Editor’s note: In the Saturdays of Advent, a story will be told on the installment plan; this is part one of four.
Melanie wanted her two children to have a lovely, memorable Christmas.
The last year had been memorable, but not in good ways. Melanie’s mother had died after a long illness, and she wasn’t sure the boys even remembered her when she was still up and around and making cookies in the kitchen. Their father had stopped calling even on their birthdays as he traveled with his work out of state. She was thankful for a promotion at work and a pay raise, but it meant longer hours and she covered shifts more than she wished.
So tonight she planned to make sugar cookies for Christmas. It was something her mother did when Melanie was a child, and she realized they hadn’t ever done that in this home, and it was five years since the divorce and their move to this neighborhood.
She pulled up a simple sugar cookie recipe on her phone, and checked the canisters, dusty along the back of the kitchen counter, and was relieved to find a hardened container of baking powder in the back of the cabinets. There were eggs in the fridge, and she knew vanilla and flour were sufficient because she did make pancakes fairly often . . . well, often enough. (Make pancakes every Saturday this December, she thought to herself as she got out the big bowl.)
The butter was softening in a ceramic bowl, and she sifted together the flour and baking soda and baking powder which she’d chipped loose enough for a half teaspoon, with the oven heating up to 375. Melanie started thinking about having the boys come in and help put the dough on the cookie sheets.
For the next step, the two sticks of butter got mashed and mixed in with the cup and a half of sugar. She opened up the canister and reached in to scoop out the measuring cup’s worth, but heard not a scoop but a scrape.
There was just enough sugar to cover the bottom; the while interior fooled her into thinking there was plenty, when there was nowhere near enough. Maybe a half cup at most, and she needed a cup and a half. And these were sugar cookies: it’s not like there’s a workaround.
She spent some time ransacking cupboards, thinking there might be an old bag of brown sugar she kept for oatmeal (when was the last time they had oatmeal for breakfast?), and maybe that could work? But it had either been eaten or thrown out. No sugar. She found an extra blue canister of salt, sighed and shrugged.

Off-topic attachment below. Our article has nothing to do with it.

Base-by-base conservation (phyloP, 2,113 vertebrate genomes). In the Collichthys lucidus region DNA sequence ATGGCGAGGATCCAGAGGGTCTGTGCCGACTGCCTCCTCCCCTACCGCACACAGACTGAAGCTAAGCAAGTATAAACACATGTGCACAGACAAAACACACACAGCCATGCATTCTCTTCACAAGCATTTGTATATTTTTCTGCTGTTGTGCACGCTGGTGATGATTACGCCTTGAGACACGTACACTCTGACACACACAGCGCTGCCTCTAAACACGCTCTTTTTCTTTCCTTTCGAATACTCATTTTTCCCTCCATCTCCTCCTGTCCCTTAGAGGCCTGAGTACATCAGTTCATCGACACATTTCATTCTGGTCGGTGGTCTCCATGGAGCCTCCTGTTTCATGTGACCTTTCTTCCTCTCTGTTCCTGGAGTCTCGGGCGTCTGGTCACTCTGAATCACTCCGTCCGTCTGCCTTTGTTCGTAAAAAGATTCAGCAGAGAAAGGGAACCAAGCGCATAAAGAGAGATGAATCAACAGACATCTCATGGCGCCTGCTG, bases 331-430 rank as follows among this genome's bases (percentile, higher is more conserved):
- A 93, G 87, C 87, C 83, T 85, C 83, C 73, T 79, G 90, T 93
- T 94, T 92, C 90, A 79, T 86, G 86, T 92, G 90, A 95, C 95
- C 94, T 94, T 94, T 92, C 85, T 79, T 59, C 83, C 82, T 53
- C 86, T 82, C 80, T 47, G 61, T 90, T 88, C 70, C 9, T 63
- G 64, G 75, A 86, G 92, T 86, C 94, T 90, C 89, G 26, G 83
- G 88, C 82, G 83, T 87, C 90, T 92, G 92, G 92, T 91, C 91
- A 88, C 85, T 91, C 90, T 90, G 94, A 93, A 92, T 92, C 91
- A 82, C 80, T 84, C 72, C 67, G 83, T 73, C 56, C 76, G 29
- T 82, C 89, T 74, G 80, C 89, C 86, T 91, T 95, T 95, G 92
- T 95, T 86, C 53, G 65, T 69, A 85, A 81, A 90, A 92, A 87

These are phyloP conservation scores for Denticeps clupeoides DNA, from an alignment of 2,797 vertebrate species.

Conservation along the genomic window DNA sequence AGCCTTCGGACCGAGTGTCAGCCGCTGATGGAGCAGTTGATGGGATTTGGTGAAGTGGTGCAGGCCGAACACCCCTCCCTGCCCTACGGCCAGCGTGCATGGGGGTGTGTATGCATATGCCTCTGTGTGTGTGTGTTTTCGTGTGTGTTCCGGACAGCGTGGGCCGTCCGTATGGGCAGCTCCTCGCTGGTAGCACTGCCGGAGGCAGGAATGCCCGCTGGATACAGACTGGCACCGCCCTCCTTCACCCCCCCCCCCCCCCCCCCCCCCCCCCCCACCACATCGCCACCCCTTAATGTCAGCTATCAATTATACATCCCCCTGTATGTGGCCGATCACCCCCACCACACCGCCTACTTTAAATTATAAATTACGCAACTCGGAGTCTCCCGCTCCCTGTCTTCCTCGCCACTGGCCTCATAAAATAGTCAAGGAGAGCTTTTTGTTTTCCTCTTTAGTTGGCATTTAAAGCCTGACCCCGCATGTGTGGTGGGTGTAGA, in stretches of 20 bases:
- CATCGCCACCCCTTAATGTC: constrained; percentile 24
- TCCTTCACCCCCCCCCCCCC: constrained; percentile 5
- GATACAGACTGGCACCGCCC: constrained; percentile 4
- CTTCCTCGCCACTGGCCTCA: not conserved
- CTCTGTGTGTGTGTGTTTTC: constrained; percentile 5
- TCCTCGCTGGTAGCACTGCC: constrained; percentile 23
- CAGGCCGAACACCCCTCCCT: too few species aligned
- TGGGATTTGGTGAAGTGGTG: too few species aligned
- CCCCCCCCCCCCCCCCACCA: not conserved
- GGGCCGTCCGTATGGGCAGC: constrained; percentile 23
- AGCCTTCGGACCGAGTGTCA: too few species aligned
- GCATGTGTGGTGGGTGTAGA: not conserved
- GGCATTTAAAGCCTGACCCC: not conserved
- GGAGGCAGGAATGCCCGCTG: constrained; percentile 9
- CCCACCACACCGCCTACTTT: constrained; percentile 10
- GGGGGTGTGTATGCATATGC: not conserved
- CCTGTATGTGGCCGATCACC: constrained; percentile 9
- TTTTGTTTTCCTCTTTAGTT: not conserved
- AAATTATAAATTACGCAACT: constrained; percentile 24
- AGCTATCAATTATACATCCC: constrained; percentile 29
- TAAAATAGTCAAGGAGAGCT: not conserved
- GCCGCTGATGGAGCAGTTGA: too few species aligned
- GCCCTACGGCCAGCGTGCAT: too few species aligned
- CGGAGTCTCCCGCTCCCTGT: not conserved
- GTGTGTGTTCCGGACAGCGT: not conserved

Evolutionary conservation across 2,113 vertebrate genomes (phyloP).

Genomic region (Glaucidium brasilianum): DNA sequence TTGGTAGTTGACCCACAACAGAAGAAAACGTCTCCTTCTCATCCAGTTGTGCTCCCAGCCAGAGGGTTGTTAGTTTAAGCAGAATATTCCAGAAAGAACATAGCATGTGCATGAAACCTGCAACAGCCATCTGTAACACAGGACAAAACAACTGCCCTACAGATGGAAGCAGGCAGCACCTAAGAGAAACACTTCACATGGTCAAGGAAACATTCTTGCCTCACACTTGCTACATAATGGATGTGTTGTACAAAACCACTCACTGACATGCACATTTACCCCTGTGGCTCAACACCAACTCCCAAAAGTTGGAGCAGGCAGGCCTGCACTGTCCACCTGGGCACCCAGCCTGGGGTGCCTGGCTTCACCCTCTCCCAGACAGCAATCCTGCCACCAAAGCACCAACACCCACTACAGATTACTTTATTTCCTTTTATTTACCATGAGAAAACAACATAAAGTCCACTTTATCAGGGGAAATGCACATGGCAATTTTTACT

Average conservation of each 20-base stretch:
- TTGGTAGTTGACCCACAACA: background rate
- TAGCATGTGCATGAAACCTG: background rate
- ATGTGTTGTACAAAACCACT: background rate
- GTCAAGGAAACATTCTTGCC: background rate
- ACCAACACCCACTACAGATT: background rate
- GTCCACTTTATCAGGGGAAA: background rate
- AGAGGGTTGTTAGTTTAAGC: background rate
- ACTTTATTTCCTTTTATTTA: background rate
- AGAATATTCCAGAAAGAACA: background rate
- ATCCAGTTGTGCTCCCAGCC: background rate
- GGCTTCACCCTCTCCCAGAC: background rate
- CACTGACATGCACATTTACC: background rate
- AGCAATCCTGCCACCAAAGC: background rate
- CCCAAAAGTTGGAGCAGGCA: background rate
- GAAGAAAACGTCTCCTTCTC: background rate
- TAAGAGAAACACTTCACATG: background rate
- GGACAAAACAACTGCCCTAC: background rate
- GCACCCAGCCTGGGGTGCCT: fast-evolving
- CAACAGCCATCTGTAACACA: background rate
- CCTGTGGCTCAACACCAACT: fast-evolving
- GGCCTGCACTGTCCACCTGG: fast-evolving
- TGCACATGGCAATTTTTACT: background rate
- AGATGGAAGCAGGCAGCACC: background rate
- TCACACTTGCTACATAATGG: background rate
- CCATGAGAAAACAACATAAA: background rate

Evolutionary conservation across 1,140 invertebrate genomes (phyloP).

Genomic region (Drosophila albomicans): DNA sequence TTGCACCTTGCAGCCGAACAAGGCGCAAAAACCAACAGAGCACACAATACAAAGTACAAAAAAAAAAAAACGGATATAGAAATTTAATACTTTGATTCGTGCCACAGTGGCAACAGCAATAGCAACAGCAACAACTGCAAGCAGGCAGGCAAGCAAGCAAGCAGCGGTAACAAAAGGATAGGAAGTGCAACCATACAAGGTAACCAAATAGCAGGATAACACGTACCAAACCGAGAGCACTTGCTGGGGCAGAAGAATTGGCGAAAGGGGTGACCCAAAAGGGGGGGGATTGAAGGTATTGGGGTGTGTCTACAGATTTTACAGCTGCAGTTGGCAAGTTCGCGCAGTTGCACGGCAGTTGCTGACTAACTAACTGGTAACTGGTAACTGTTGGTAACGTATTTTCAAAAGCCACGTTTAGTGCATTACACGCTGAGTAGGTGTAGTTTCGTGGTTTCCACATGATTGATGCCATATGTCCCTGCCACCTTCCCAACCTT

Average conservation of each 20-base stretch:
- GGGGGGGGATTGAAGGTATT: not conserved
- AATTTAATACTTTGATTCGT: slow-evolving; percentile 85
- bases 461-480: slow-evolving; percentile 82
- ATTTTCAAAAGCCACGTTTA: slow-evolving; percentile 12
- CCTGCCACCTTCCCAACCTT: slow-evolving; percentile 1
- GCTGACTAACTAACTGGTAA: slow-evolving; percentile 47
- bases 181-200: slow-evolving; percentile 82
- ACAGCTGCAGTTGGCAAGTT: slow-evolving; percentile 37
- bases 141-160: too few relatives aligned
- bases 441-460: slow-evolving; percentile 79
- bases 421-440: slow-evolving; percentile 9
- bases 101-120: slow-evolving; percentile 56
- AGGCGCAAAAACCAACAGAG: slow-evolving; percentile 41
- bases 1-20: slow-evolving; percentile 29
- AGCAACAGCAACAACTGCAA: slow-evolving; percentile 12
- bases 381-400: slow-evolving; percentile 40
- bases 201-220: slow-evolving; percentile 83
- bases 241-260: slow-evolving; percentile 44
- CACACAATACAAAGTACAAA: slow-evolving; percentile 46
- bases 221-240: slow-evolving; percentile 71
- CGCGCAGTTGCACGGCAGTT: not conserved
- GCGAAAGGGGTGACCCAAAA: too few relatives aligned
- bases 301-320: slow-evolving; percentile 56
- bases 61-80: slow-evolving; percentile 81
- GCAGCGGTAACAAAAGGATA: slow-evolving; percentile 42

It was late, looked like rain on the forecast, and too near the boys’ bedtime. So much was mixed and ready, but she just needed a cup of sugar. The butter could go back in the fridge, the bowl of flour and dry ingredients could go back in the cabinet and would probably be okay . . .
Or she could ask Mrs. Morley next door. Melanie remembered how when she was little, sometimes her mom and neighbors would call and borrow an egg or two, or a cup of buttermilk, but that was when people cooked and neighbors talked to each other. She’d never asked a neighbor for a cup of anything.
But Mrs. Morley looked like a lady who might bake occasionally. She could offer her half the batch, maybe? What would that be, two dozen cookies for her, still plenty for the three of them. Sighing again, she grabbed the measuring cup, shrugged on her coat, and stuck her head around the doorway into the living room to tell the boys she’d be right back. They barely nodded.
Out the front door, around on the walk since the grass was soggy and probably muddy, and up the neighbor’s driveway. The lights were on, her car was in the carport behind the house, it didn’t seem too late, but Melanie was nervous. It seemed odd, but then it came to her that she had never in these last few years come over to her neighbor’s house. Mrs. Morley had always been the one to come over to her house, to offer a hand or to say hello. How odd, but that’s how it had turned out.
Feeling uneasy enough she almost didn’t, but then she thought about her mom, the boys, and those cookies she wanted them to have, and she knocked on the door.
Jeff Gill is a writer, storyteller, and preacher in central Ohio; he’s pretty sure he knows where this story will go, but you never know. Let him know what you think happens next at email@example.com or follow @Knapsack on Twitter.